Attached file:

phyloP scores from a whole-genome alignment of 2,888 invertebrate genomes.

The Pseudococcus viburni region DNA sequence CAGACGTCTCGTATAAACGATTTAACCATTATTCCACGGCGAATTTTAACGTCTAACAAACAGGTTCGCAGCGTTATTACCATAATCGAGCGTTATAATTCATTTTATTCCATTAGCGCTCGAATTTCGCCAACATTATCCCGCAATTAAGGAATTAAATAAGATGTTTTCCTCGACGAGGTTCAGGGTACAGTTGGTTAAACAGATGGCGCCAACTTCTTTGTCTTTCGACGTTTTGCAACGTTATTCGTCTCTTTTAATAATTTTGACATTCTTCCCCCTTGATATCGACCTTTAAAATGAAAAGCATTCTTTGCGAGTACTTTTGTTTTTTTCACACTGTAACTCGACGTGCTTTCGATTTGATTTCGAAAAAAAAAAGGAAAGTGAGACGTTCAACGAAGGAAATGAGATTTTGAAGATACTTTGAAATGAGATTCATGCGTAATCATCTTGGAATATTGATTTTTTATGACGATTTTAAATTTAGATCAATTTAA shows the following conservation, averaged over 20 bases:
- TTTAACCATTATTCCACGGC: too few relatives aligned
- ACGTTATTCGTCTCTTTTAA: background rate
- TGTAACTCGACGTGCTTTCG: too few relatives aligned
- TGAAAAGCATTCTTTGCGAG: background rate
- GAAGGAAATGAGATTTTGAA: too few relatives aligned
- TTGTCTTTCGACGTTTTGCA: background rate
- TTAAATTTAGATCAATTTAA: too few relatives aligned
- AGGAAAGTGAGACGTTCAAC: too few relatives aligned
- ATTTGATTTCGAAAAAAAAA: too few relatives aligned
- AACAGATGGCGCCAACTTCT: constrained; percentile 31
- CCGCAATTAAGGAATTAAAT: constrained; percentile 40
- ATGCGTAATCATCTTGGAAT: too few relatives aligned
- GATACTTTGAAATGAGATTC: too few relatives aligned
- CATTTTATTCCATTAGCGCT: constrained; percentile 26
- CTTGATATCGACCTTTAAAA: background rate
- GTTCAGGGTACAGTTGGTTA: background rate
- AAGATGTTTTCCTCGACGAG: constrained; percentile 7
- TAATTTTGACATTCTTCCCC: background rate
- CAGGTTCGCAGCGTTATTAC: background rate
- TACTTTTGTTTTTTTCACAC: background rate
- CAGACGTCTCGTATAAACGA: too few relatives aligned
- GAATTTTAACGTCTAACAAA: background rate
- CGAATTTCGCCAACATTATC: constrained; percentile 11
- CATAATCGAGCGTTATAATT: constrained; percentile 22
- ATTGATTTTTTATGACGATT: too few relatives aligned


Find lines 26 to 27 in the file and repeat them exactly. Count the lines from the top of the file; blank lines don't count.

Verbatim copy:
- CATAATCGAGCGTTATAATT: constrained; percentile 22
- ATTGATTTTTTATGACGATT: too few relatives aligned